Besides these shoddily made standards, even the way we teach is now entrenched in data. The emergence of this high stakes testing brings about a stream of issues. Testing of students in grades K-2 has been put in place, an age where children are still trying to develop their niche learning style. Not only were no experts on early childhood included in the drafting or internal review of the Common Core, but we see experts stating that these “preparation tests” for Common Core are developmentally inappropriate. Our teachers are put under the pressure of teaching to the test in an attempt to have students “prepared” for an arbitrary assessment. Students can look straight to our TDPs and SPIs and see that our schools are being turned into data run factories. Factories based on speedily approved standards that are now being implemented around the country.
I know one of these factories personally. It’s one that we’re trying to compete with. I have been a student of both the American and Chinese systems. We see a technical outperformance by the Chinese in standardized tests. But does this communicate the creativity and inquisitive mindset in our own culture?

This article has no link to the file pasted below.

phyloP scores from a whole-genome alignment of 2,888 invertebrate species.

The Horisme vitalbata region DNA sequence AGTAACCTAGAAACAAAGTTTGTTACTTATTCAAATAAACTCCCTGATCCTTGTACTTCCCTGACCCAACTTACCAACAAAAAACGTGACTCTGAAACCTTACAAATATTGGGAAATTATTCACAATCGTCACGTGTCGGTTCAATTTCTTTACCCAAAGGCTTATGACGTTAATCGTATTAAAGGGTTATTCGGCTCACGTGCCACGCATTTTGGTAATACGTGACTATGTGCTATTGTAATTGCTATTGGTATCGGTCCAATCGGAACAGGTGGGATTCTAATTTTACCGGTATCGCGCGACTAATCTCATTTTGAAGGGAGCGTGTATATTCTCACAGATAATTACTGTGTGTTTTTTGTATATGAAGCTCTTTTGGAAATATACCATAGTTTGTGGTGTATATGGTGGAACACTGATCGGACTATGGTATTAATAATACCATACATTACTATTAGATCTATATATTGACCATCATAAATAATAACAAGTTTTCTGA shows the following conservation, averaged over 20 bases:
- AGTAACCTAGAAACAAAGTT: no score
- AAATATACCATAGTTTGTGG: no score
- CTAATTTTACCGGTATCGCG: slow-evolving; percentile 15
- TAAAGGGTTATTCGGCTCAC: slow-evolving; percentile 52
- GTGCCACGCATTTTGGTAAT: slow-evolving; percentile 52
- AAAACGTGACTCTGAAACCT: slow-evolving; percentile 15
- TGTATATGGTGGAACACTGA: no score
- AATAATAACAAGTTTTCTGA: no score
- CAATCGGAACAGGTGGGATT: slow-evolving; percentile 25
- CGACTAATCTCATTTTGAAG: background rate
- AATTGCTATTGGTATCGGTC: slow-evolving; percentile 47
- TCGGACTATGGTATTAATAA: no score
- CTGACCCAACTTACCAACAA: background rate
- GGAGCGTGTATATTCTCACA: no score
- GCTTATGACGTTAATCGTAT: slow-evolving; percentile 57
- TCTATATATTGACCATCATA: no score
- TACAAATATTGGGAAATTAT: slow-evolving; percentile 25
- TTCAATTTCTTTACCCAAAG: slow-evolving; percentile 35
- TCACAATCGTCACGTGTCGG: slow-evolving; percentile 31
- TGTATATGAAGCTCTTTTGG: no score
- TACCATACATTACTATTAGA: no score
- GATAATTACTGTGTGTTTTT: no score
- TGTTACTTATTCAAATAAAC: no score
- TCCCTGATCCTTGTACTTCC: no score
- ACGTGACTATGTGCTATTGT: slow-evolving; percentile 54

As we project towards the future, we must consider the implications of these policies being put into place. What will the standardization be like in 10 years? Shall we be taking the American equivalent of the Chinese entrance exams and Gao Kao? Our public education is striving to parallel the high technical efficiency of the Chinese, and as a student who has learned in both environments, I can clearly say that the increase in standardization and testing, coupled with the pressure that coalesces, will diminish the creative and inquisitive mindset that we seek to foster.
As someone who can perform on the tests you throw at us, I am not satisfied. I’ve taken your tests, aced them, pulled your state averages up, but what I show you on that test is not why I learn. CCSS.ELA-Literacy W.11-12.3e is NOT why I learn. I do not learn to fulfill some SPIs on the board. This is not what fulfills me as a student. I learn to ask questions. To develop opinions. To make a difference. It is with this that I beseech all of you to take a moment to reevaluate what you are doing to our schools. Is it truly in the best interest of the students? Should we be conforming to this ill formed bureaucracy?
My interview with Kenneth Ye:
What prompted you to take the time and energy to speak to the Board about your education?